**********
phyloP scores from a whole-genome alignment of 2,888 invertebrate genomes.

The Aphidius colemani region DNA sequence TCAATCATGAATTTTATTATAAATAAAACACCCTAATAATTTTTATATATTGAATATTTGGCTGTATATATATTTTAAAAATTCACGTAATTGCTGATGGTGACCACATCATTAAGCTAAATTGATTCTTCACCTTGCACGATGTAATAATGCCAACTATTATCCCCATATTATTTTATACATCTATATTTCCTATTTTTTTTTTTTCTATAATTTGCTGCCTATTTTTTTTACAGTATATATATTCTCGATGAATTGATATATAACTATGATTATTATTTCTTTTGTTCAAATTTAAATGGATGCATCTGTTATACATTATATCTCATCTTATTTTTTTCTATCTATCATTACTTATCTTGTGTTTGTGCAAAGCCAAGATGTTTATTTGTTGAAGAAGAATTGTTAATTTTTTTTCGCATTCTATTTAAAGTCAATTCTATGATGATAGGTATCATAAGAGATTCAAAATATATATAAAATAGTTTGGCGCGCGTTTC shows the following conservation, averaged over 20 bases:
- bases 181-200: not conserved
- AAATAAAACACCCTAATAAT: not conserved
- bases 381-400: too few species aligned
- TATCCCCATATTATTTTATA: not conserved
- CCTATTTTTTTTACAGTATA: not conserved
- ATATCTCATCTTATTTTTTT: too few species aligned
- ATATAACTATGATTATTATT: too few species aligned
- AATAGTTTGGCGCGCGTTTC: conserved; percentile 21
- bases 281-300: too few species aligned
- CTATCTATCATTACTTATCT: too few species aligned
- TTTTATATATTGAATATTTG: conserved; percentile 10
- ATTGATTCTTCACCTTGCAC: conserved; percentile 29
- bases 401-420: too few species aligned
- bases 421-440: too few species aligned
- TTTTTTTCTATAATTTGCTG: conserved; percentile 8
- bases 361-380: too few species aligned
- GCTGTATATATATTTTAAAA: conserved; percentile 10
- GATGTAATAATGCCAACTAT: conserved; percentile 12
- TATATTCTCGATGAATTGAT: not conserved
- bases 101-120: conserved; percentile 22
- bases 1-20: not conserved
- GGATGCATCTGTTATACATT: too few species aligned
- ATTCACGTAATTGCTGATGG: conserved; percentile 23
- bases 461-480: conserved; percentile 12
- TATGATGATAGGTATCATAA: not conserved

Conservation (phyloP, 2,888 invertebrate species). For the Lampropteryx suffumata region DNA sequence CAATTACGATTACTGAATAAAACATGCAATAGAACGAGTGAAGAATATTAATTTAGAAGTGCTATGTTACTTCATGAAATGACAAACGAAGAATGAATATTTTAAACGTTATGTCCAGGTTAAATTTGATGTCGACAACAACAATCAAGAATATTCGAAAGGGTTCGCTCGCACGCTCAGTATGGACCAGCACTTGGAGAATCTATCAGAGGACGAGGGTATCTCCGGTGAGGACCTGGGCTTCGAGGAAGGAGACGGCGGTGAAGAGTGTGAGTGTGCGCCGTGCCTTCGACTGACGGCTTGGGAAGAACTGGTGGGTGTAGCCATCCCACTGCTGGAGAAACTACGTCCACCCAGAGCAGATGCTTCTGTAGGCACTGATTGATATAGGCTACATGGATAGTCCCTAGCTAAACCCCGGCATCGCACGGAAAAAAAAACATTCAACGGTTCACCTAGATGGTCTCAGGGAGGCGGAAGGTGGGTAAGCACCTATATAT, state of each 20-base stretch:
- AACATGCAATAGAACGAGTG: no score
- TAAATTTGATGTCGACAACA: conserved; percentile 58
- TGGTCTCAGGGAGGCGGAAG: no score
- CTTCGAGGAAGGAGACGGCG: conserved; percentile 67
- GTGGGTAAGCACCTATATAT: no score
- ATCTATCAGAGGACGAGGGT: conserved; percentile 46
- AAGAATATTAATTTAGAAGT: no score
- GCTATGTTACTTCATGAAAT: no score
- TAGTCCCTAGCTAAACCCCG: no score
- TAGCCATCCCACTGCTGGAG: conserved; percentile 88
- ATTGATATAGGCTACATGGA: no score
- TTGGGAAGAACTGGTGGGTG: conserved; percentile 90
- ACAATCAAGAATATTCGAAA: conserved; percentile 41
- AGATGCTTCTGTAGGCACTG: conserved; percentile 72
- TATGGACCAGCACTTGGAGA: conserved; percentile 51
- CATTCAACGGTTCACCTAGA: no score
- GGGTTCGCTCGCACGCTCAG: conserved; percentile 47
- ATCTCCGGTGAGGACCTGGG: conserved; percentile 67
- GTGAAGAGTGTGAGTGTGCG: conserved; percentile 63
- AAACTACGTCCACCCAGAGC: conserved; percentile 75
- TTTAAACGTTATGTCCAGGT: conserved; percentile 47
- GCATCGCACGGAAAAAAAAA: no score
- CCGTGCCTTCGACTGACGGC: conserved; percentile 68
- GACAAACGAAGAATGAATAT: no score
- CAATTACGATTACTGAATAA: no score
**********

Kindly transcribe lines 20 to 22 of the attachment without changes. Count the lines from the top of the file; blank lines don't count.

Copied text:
- GATGTAATAATGCCAACTAT: conserved; percentile 12
- TATATTCTCGATGAATTGAT: not conserved
- bases 101-120: conserved; percentile 22